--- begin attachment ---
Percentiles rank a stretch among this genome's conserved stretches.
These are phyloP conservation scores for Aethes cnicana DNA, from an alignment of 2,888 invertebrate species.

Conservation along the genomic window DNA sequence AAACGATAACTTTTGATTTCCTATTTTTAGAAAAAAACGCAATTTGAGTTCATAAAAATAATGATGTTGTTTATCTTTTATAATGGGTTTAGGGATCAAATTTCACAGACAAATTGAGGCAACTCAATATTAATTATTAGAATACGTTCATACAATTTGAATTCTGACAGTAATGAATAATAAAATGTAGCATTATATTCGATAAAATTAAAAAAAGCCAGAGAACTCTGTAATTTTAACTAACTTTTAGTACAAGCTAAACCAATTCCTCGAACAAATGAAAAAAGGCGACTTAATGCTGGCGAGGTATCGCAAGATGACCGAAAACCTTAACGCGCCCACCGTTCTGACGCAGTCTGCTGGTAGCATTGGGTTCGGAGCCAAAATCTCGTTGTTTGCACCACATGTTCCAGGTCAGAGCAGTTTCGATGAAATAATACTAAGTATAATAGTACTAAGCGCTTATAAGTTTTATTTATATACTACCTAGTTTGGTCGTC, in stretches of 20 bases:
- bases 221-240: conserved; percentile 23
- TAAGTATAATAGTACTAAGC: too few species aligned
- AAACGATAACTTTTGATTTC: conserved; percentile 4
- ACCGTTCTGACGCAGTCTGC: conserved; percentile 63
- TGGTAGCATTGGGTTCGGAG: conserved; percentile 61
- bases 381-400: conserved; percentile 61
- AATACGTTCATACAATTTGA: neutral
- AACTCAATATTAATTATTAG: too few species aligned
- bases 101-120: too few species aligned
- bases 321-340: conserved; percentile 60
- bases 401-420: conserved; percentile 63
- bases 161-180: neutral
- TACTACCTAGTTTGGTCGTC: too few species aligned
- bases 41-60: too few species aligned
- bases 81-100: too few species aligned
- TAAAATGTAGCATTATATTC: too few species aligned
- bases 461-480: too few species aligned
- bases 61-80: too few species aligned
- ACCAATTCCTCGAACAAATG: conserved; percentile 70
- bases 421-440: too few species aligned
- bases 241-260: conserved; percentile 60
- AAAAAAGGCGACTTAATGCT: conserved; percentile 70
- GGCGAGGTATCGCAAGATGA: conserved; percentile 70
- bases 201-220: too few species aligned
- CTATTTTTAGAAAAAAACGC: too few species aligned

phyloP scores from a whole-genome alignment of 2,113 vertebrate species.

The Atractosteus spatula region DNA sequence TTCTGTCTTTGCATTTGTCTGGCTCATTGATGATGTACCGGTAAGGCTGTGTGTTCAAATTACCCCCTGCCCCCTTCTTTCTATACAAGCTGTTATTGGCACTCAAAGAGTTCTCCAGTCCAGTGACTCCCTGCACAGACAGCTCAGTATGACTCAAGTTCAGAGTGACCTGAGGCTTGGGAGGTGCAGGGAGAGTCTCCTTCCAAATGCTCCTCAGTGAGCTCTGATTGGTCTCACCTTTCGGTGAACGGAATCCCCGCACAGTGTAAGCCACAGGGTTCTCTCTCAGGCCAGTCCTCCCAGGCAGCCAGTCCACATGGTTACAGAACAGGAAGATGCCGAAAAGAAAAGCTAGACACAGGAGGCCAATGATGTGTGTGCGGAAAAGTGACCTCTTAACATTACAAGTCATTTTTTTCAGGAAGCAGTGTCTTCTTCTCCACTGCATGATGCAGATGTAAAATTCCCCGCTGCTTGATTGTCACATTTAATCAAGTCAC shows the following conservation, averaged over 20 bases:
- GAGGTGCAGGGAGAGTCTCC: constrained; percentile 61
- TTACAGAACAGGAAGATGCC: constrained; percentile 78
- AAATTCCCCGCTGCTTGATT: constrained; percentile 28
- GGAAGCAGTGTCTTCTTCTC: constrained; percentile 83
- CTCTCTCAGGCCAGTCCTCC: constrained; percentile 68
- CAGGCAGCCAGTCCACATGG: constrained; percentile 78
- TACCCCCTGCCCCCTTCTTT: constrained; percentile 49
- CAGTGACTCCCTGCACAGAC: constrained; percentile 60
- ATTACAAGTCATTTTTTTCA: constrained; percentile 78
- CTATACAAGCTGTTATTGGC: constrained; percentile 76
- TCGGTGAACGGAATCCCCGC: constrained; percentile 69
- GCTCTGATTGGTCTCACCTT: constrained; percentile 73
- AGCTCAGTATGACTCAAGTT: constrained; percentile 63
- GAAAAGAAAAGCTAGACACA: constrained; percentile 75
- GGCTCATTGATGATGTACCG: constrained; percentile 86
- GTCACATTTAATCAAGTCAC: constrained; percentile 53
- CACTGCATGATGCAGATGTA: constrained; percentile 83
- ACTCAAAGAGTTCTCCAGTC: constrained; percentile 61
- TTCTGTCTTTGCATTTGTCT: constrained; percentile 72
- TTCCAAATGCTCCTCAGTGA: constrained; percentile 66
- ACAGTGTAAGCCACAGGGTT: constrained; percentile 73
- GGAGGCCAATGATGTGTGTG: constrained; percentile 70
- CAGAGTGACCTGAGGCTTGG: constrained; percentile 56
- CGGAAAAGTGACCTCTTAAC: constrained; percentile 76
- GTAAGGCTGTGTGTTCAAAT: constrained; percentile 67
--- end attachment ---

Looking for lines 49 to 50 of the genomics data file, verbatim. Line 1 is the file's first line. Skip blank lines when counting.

- TTCTGTCTTTGCATTTGTCT: constrained; percentile 72
- TTCCAAATGCTCCTCAGTGA: constrained; percentile 66